From Publishers Weekly
In bestseller Evanovich's breezy third holiday novella (after Plum Lovin'
), Stephanie Plum's kooky Grandma Mazur finds a duffle full of money on the street and hightails it to Atlantic City. When Stephanie learns that the money was stolen from Delvina, a notorious Trenton mobster, she and her friend Lula head off in pursuit. In Atlantic City, the Jersey bounty hunter discovers she's not the only one after Grandma after meeting Snuggy, an ex-jockey who originally stole the money and is convinced he's a leprechaun. With her on-again off-again boyfriend Morelli tied up with a murder case and the sexy Ranger otherwise occupied, Stephanie turns to the mysterious Diesel for help. As she tries to keep Grandma safe and fend off the advances of Diesel amid the slot machines and craps tables, Stephanie realizes she may be in over her head. With her trademark wit, cast of eccentric side characters and hilariously absurd plot twists, Evanovich treats her fans to a delightful miniadventure sure to whet their appetites for the next full-length Plum escapade. (Jan.)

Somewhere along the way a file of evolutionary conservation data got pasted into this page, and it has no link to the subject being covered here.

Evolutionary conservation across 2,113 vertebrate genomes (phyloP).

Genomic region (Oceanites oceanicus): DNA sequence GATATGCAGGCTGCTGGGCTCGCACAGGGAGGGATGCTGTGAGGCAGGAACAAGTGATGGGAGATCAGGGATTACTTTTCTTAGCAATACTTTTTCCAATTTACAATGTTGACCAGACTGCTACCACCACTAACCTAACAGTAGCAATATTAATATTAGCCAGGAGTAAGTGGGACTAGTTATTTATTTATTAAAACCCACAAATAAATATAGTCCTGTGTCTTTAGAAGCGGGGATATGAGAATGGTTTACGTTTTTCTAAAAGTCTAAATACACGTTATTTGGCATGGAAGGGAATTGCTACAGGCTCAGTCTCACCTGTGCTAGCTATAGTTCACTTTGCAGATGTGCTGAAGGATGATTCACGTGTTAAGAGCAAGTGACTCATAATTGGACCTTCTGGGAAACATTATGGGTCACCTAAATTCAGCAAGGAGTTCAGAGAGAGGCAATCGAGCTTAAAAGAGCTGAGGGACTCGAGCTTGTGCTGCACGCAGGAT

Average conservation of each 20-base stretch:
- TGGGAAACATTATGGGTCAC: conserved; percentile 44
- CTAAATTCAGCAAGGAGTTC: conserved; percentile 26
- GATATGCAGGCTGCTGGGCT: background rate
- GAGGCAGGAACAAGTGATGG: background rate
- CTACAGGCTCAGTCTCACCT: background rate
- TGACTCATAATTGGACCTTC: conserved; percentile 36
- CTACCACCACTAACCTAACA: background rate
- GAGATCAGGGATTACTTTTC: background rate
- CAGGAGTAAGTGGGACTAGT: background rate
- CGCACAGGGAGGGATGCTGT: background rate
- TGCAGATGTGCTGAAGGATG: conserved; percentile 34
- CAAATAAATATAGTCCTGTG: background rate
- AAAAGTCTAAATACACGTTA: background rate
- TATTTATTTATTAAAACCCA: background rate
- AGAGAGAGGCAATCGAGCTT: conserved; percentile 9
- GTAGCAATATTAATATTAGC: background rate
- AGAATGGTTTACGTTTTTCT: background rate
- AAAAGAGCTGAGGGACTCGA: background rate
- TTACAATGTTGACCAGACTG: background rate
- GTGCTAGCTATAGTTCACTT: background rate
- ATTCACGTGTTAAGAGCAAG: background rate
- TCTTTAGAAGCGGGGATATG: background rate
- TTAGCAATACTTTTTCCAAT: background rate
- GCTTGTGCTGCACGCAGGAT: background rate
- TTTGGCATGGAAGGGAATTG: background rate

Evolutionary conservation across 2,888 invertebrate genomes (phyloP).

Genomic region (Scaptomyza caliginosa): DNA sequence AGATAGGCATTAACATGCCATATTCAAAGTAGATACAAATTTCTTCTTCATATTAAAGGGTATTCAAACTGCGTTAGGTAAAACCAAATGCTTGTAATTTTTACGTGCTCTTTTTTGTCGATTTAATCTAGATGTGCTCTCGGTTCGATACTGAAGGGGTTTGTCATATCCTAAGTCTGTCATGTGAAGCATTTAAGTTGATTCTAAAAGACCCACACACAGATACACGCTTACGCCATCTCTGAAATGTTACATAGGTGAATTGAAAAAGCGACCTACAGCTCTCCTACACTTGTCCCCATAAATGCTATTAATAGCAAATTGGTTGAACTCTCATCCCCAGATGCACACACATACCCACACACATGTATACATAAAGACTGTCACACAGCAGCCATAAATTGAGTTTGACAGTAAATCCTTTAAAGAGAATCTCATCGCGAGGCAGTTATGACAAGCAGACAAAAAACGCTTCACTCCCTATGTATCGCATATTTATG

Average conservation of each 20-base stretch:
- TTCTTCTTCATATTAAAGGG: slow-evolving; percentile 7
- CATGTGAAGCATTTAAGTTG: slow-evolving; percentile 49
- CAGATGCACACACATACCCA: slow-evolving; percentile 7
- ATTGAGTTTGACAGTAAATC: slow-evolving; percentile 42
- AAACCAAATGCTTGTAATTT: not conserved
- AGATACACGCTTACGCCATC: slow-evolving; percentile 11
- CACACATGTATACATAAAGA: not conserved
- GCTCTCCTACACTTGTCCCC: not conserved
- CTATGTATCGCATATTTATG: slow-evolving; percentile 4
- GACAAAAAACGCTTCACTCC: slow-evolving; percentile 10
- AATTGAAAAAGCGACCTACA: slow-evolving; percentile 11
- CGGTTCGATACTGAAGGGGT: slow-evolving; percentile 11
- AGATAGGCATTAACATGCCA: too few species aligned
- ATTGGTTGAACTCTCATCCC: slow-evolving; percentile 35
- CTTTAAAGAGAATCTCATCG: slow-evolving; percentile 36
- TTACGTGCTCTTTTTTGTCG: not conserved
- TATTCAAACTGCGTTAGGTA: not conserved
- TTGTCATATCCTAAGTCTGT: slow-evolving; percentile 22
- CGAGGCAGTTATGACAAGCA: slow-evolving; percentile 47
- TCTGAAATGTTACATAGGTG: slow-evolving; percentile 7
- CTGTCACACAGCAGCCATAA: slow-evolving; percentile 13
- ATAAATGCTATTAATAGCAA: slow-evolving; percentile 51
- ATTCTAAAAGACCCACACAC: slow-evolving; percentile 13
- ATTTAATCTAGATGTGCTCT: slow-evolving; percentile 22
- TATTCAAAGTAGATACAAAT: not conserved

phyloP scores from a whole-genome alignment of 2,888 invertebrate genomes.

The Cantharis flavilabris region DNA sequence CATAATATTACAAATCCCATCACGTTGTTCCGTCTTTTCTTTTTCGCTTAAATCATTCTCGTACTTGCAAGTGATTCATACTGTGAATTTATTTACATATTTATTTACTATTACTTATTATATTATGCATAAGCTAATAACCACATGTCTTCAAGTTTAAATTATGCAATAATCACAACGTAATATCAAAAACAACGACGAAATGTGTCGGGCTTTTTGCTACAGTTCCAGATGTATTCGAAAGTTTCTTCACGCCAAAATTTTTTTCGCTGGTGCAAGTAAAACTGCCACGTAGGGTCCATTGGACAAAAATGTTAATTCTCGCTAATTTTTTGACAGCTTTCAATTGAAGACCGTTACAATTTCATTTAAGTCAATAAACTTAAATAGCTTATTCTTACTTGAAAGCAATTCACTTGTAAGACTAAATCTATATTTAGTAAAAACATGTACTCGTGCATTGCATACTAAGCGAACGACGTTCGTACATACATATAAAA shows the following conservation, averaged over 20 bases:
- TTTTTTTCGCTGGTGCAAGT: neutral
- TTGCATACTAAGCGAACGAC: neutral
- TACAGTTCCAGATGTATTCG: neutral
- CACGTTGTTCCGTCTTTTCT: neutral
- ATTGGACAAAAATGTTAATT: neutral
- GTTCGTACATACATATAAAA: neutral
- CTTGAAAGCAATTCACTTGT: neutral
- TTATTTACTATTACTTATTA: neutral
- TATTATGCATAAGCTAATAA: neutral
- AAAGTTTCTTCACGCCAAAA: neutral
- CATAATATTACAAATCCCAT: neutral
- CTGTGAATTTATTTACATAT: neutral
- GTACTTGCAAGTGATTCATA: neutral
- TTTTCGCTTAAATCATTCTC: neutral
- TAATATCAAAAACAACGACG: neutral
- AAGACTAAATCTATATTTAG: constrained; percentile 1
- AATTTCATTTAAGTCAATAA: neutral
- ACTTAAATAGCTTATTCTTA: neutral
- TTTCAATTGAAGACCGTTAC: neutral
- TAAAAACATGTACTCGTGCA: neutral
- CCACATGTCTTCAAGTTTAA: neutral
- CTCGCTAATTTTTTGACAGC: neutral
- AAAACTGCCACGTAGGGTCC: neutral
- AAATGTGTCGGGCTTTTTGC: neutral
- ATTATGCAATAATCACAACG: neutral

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Evanovich has been producing these short and sweet bonbons in the Stephanie Plum Trenton universe around holidays: Christmas (Visions of Sugar Plums, 2002), Valentine’s Day (Plum Lovin’, 2007), this one’s for St. Patrick’s. The theme is green, as in a guy who thinks he is a leprechaun, talks to horses, and steals a bagful of cash that Stephanie’s Grandma Mazur lifts and takes to Atlantic City. Also present in these interludes between Evanovich’s numbered Plum series is the enigmatice Diesel, who has powers beyond those of mortal men (even Stephanie’s two beaux, Morelli and Ranger). The usual cast finds itself in Atlantic City, trying to hold on to the leprechaun, win back the money, and rescue the horse, until a very ugly mobster, whose money was pinched by the leprechaun, kidnaps Grandma Mazur. Diesel may be an angel, but he thinks Stephanie’s hot, and Stephanie may be a skip tracer, but she also worries about her grandma. Oh, and for awhile, the horse really is in her kitchen. Silly, hilarious, delightful. --GraceAnne A. DeCandido